When passing by 75 N. Main St. in the town of Halifax, it is hard not to stop and marvel at the fantastical Halloween decorations in the yard.
It’s a mini Halloweentown in one of the most frequently traveled stretches of town.
The creation is the handiwork of Drew Granger, carrying on the holiday yard decorating tradition started by his late father, Bill Granger, who died in June 2021. Granger revived the tradition after a hiatus during the courthouse renovation downtown and COVID-19, adding some of his own touches to the decorations this year.
“It’s a kind of memorial to my dad and a give-back to the town. I’m doing the things my dad used to do, with my twist of being a lighting designer,” Granger said. “It makes me so happy to see people enjoying it. My family has always been known for our Halloween.”
Those passing by Granger’s expansive yard are greeted with an array of Halloween “creatures” — light-up inflatable ghosts, clowns, a looming Grim Reaper, a jack-o’-lantern with a wicked grin, Jack Skellington from “A Nightmare Before Christmas,” a menacing divination hand and a terror-invoking, gigantic spider in a web. Along with the inflatables are orange and purple lights and adding to the eerie scene, fog emanating from a machine. Granger shared he also has upgraded to energy efficient, LED lights this Halloween, producing a wider range of colors.
“It’s forever going to keep changing and it’s forever going to keep growing,” Granger vowed, as he looks forward to continuing to deliver Halloween fun for the residents of Halifax.
After spending about two and a half weeks perfecting the Halloween decorations in his yard, Granger has turned his attention to preparing to open a Halloween trail in the yard for people to walk through and see the decorations up close. He planned to have the “Eye Scream” trail ready for visitors by the weekend.
Aside from working on preparing the trail for visitors’ arrival, Granger has been busy getting ready to pass out treats to the large number of trick-or-treaters he expects on Halloween.
“I’m hoping for at least 2,000 trick-or-treaters,” Granger said. “On our biggest nights in the past, we used to give out anywhere from 2,000 to 6,000 pieces of candy on Halloween, and I would love to see a turnout of 6,000 this Halloween.”
Granger shared that Halloween has always been his favorite holiday, one that he relishes as much as an adult as he did as a child.
“Halloween encourages the imagination. It’s a rare thing nowadays,” Granger mused. “It’s a night that it’s okay to be silly and zany, even as an adult.”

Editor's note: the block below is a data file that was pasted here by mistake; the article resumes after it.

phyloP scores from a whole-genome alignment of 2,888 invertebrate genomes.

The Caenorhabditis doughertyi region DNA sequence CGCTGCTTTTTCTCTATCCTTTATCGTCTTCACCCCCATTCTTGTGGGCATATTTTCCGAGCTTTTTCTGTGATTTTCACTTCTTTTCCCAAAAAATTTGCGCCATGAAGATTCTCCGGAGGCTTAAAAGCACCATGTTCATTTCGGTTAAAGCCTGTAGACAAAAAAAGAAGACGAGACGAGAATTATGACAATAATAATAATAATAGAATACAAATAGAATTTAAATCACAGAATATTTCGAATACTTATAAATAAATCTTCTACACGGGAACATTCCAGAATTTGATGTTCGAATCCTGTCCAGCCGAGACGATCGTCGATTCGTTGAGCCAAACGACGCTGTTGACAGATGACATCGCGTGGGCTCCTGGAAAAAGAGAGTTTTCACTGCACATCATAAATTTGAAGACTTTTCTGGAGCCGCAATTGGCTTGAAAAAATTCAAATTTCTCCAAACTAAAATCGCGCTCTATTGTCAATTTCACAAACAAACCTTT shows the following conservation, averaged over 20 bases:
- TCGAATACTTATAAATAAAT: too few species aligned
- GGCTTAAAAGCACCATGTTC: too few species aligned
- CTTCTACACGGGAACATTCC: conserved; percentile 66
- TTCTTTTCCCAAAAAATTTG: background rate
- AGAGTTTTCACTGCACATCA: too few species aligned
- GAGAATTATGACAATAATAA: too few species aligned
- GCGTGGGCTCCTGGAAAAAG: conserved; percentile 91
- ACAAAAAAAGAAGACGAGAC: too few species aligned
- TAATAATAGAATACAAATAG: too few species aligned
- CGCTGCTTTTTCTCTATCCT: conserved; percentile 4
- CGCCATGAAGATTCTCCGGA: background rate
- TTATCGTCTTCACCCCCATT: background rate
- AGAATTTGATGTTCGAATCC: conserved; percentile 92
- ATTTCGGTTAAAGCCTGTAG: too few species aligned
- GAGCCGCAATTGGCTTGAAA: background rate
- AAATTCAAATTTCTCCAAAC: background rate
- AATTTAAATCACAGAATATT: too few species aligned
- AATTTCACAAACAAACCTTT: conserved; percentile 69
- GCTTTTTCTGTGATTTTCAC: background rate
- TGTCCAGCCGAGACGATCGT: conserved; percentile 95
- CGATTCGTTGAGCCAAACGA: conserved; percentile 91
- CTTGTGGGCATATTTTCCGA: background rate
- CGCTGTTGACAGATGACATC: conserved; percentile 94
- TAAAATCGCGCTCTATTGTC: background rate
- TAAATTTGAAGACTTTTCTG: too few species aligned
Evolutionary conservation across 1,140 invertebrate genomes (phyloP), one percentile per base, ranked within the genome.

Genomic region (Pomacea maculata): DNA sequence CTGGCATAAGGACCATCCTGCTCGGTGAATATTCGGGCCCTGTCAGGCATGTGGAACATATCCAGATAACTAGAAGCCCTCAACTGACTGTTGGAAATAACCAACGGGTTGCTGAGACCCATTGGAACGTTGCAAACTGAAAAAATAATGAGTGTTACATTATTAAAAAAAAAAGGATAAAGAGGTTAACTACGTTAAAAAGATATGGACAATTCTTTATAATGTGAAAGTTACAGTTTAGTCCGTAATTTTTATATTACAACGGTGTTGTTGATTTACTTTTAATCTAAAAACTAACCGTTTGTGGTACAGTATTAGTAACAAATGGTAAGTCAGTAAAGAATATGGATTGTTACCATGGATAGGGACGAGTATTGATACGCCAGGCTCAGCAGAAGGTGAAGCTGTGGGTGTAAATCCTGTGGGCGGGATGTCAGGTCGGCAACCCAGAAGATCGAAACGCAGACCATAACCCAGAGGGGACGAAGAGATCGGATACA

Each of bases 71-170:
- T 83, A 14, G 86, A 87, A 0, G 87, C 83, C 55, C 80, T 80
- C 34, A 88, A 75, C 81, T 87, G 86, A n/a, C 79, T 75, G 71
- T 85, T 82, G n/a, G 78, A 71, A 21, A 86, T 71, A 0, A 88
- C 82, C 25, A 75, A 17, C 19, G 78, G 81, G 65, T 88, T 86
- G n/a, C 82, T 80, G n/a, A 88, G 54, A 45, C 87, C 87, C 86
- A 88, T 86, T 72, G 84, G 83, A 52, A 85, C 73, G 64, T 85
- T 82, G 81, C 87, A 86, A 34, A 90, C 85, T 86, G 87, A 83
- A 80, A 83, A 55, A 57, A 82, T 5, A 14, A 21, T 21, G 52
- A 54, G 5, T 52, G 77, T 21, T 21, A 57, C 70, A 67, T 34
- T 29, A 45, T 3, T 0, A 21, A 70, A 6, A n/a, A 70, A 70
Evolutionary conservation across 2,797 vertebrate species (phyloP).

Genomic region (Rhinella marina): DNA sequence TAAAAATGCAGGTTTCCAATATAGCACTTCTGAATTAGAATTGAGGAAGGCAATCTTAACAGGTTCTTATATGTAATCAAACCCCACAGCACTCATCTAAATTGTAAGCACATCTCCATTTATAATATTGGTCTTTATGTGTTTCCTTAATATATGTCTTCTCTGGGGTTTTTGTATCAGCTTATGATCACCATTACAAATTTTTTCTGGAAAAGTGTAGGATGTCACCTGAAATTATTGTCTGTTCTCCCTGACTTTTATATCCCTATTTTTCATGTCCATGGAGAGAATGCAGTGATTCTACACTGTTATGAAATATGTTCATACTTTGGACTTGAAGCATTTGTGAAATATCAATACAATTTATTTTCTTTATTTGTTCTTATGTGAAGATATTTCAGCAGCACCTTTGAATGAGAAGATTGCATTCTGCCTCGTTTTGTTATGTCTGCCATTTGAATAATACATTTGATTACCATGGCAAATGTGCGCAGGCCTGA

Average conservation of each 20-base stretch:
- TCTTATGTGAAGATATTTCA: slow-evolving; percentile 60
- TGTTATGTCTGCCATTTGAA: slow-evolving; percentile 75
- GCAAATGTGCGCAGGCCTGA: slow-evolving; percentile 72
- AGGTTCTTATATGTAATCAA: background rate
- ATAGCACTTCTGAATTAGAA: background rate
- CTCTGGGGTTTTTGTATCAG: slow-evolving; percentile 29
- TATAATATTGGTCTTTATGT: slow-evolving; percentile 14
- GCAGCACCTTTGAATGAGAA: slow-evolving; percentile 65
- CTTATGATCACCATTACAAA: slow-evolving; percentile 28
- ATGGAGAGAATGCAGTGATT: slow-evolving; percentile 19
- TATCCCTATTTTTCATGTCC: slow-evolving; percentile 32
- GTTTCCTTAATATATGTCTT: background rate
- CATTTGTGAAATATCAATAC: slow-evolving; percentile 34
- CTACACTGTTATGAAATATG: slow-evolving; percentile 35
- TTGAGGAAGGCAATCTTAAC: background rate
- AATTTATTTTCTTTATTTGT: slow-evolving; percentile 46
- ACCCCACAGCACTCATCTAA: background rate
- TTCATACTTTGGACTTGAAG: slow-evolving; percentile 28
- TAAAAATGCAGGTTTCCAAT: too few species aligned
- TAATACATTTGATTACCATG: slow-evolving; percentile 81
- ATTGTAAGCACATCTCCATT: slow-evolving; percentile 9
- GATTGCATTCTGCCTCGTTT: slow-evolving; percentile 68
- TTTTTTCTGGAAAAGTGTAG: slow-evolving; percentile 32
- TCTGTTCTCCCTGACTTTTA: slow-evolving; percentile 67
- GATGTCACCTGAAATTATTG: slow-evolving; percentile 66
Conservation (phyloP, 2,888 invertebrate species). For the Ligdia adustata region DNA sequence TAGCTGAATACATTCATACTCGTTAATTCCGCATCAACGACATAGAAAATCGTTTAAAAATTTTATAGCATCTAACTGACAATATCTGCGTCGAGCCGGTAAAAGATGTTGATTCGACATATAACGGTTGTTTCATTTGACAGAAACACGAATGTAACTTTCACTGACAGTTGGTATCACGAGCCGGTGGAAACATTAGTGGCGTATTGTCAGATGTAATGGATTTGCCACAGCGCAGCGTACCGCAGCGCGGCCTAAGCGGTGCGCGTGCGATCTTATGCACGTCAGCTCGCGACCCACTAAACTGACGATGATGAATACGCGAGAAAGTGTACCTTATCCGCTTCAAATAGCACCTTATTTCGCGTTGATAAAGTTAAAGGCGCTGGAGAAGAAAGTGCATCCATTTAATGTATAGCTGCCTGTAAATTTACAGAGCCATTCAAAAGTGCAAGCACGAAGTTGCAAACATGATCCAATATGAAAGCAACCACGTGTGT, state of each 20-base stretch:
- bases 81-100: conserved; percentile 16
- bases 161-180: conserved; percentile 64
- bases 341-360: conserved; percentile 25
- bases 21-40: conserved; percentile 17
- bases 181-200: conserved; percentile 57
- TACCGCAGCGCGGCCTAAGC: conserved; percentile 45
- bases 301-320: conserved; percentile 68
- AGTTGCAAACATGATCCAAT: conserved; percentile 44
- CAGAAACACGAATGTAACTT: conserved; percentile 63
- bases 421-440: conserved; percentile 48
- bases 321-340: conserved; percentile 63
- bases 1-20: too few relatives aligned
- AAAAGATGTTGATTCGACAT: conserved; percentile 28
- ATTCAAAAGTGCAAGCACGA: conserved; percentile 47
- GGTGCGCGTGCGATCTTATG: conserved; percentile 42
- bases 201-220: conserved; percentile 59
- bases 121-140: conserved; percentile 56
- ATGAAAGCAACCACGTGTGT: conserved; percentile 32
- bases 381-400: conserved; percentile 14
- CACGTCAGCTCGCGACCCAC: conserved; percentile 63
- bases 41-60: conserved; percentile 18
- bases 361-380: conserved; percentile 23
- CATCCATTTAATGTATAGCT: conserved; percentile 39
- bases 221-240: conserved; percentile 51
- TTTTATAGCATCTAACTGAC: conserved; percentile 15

As a “theater kid,” Granger said he enjoys the ability to use his imagination to step outside of everyday life and play a character. What better holiday for him than one that involves dressing up in a costume and transforming into a character?
Besides, Granger said he enjoys going “all out” in decorating for Halloween because it is something different that you don’t see every day.
“Everybody does Christmas big. Their houses are decked out for Christmas,” Granger pointed out. “I want mine to be decked out for Halloween.”
Not only does Granger enjoy the imaginative aspect of Halloween, but he also has his dad’s flair for decorating. Granger recalled his father elaborately decorating his shop, Triangle Florist, for every holiday. The family’s yard decorating tradition started with Christmas, when Granger was only about 5 years old.
“It started with Christmas; it started with three inflatables, and it’s just grown since then,” Granger related. “The Halloween yard decorating started off very small, and then one Halloween it got big. We instantly became ‘Halloweentown.’ We made a scary yard and people ate it up. We just kept adding to it, and people kept getting involved.”
That first year that the Granger family went “all out” with their Halloween decorations would have been Granger’s last year of trick-or-treating, when he was 11 or 12 years old. He remembers telling his parents, Bill and Susan, that he did not want to go trick-or-treating that year but preferred to stay home and create a scary yard to greet trick-or-treaters.
Delighting trick-or-treaters with his yard decorations is something that Granger still enjoys to this day. He looks forward to greeting the trick-or-treaters to his family home Monday evening, in conjunction with the Halifax Village Association’s downtown trick-or-treating event, set for 6 to 8 p.m.